Brussels is fighting to maintain solidarity over its pan-EU vaccine plan as evidence emerged of member states breaking away to strike their own deals with suppliers.
Ursula von der Leyen, the European commission president, is contacting the health ministers across the 27 member states for reassurance that they are sticking to the bloc’s joint strategy.
The commission has faced criticism over the amounts of vaccine it has procured for the 27 states, with the president of Cyprus, Nicos Anastasiades, being the latest to voice concern.
Anastasiades has said his government is in talks with Israel over a side deal to bolster his country’s efforts, claiming the EU’s procurement was “not enough for rapid and mass vaccinations”.
His comments followed confirmation in Berlin that the German government had struck a deal with BioNTech/Pfizer for 30m extra doses beyond those agreed through the commission.
On Monday a spokesman for the commission declined to comment on the developments in Germany and Cyprus but disclosed that Von der Leyen was now seeking assurances from the EU capitals.
The spokesman said: “The president has asked [health] commissioner [Stella] Kyriakides to send a letter to all health ministers asking them to provide us with all the necessary transparency in the way in which they are complying with the provisions of our vaccine strategy in terms of contacts, or lack of contacts rather, with with those pharmaceutical companies that we have been or are negotiating with. So this letter is currently being drafted, and will be sent as soon as it is ready.”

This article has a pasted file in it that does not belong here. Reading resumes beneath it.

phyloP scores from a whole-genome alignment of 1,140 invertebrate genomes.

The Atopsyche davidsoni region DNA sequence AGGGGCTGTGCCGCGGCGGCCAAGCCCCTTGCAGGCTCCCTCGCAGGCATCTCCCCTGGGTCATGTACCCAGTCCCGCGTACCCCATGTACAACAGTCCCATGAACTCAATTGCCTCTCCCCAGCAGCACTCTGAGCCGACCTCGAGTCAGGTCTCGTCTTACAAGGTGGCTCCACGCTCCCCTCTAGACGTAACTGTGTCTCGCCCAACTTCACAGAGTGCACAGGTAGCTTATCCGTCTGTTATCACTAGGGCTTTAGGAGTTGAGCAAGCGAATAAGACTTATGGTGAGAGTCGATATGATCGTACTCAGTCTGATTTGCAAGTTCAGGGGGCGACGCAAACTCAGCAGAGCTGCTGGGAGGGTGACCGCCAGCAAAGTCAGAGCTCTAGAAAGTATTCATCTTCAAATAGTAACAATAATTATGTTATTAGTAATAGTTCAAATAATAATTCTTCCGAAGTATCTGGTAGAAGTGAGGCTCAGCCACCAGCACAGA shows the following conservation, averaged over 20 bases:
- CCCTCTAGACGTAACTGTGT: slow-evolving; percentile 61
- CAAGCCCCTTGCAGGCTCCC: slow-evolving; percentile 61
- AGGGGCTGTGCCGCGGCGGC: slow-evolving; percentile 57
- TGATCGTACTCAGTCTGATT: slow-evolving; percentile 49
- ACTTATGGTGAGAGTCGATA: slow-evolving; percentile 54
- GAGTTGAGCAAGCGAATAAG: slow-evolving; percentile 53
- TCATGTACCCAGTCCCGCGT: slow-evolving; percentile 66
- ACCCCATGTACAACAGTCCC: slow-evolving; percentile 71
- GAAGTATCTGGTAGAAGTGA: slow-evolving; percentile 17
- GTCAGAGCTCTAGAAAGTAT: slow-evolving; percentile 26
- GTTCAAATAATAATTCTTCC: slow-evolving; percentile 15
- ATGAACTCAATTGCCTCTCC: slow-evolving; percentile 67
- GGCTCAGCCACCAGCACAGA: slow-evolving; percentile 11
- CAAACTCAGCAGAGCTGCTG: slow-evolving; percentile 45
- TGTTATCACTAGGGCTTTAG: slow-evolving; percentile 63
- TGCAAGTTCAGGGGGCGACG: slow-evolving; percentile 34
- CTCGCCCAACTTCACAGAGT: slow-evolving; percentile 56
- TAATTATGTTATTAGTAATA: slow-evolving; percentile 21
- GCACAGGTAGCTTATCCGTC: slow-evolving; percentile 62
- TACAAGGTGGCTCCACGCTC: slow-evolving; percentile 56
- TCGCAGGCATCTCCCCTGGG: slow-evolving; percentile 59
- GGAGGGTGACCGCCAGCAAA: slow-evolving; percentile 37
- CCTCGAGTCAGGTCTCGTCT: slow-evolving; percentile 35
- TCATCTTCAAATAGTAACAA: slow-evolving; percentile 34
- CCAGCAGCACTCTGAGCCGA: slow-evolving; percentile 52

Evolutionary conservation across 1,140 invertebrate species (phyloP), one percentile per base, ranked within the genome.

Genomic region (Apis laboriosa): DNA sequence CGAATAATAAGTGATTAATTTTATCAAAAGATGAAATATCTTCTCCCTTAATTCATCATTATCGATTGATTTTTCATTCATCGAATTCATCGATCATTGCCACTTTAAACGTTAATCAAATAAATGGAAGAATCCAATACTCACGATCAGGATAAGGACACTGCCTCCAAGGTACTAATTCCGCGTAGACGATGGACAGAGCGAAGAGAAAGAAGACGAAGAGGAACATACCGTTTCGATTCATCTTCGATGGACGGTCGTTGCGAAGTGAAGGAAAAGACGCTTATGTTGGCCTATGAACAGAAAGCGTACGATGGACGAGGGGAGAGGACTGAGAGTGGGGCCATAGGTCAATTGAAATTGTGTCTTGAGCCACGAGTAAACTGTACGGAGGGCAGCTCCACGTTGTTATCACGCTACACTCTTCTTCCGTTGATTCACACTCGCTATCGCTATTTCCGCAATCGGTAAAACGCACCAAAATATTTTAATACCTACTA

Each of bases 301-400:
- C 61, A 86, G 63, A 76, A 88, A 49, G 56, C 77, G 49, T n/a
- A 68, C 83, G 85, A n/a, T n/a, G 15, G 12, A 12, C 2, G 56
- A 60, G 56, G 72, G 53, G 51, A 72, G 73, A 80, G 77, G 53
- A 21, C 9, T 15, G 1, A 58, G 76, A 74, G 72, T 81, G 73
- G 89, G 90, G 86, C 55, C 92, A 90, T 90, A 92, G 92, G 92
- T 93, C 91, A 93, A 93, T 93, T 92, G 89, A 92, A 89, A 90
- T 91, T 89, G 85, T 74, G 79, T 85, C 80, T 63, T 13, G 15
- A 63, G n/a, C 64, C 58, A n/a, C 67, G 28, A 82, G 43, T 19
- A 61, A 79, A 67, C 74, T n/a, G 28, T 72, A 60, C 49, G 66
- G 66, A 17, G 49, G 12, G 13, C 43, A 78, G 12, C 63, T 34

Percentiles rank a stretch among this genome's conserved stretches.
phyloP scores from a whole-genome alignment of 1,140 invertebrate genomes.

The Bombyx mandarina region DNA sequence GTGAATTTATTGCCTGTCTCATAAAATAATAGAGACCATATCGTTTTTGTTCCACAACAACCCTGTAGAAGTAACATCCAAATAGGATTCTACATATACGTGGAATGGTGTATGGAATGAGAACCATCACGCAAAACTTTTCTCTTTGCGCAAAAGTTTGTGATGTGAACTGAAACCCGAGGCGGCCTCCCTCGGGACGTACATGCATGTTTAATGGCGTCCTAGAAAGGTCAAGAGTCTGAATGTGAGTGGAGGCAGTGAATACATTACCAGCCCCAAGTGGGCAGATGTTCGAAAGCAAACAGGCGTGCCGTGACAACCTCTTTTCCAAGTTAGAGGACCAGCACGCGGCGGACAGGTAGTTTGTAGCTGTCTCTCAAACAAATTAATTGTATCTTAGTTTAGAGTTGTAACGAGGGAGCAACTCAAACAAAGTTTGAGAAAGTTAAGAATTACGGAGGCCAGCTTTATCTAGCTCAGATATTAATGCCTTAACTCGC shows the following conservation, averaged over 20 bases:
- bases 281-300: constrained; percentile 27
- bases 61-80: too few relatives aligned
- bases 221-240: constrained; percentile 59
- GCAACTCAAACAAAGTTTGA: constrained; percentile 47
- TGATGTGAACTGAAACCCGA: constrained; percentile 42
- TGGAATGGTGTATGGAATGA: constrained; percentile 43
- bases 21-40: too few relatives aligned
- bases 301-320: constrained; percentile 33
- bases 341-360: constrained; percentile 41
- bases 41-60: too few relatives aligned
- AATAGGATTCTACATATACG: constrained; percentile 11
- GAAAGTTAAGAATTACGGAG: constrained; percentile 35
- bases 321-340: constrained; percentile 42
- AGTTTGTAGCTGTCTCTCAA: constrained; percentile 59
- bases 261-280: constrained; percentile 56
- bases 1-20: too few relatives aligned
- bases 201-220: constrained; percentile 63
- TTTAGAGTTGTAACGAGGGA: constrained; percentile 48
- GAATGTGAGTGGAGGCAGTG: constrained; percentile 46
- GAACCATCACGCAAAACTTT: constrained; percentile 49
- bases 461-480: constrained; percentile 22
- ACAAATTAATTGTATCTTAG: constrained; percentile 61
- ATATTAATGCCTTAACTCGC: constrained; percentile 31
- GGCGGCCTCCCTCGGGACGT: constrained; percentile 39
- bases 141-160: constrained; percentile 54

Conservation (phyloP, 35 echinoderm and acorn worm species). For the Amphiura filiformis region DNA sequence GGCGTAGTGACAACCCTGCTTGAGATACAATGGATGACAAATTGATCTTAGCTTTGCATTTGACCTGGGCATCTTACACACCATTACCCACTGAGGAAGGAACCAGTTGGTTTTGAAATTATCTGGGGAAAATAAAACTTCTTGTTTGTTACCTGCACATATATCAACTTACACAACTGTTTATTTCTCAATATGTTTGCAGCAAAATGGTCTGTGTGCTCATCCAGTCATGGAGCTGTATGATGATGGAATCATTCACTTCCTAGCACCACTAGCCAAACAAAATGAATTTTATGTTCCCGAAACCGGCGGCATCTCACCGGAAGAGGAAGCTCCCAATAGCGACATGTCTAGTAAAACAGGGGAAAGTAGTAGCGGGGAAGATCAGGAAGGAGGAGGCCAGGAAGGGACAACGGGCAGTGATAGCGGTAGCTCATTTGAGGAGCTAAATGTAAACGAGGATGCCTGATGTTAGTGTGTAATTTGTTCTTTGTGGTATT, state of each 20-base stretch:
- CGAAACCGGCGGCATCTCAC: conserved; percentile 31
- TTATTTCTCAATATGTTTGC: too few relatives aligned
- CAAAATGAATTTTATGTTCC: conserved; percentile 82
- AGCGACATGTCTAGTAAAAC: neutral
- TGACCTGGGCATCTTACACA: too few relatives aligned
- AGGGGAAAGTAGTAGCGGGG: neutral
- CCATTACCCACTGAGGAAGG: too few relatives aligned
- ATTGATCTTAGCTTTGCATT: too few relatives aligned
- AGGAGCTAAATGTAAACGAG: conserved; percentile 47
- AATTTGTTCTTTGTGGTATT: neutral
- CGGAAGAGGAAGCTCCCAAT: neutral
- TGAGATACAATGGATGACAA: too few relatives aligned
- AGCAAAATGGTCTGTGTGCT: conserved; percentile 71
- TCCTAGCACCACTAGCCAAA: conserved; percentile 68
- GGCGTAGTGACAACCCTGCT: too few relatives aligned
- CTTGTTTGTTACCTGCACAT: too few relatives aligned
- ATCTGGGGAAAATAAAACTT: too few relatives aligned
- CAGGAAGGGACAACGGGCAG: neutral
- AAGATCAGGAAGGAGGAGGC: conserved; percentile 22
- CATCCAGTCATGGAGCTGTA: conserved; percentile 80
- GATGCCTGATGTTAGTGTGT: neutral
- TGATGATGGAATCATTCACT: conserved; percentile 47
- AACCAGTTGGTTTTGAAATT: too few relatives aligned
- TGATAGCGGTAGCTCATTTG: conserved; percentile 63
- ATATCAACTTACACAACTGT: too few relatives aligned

Von der Leyen had insisted last week that unilateral efforts would not be in line with the EU’s vaccine strategy designed to ensure that every member state is covered.
“It’s legally binding,” she had said. “We have all agreed, legally binding, that there will be no parallel negotiations, no parallel contracts … We’re all working together.”
The commission has signed off on six vaccine contracts for up to 2bn doses with Pfizer/BioNTech, Moderna, AstraZeneca, Sanofi/GSK, Janssen Pharmaceutica and CureVac – but only the first two have been approved for use in the bloc, leaving a significant shortfall.
Last week the commission proposed that it buy an additional 200m doses of the BioNTtech/Pifzer vaccine, with the option of a further 100m, to supplement the 300m doses already ordered.
It is hoped the delivery of the first 75m doses of the new order will happen in the first half of 2021, with the rest following in the third and fourth quarters of the year.
The potential shortfall in doses has become caught up in the contest to succeed Angela Merkel as German chancellor and is increasingly a headache in other capitals.
In Cyprus over the weekend, Anastasiades had told the Politis newspaper that he had opened talks with Israel given the lack of vaccine doses available through the EU plan.
“I have contacted [Israeli prime minister] Mr Netanyahu and asked him to consider supplying a quantity for the Republic of Cyprus. He will explore the possibilities and within days we will have the answer,” Anastasiades said. “I do not think there is such an issue [with the commission]. It is an effort that our country is making in view of the delay in the production of vaccines to speed up vaccination.”
Anastasiades said the commission had focused overly on purchases of the Oxford/AstraZeneca vaccine which is yet to receive authorisation from the European medicines agency despite being the given the green light by the UK regulator last month.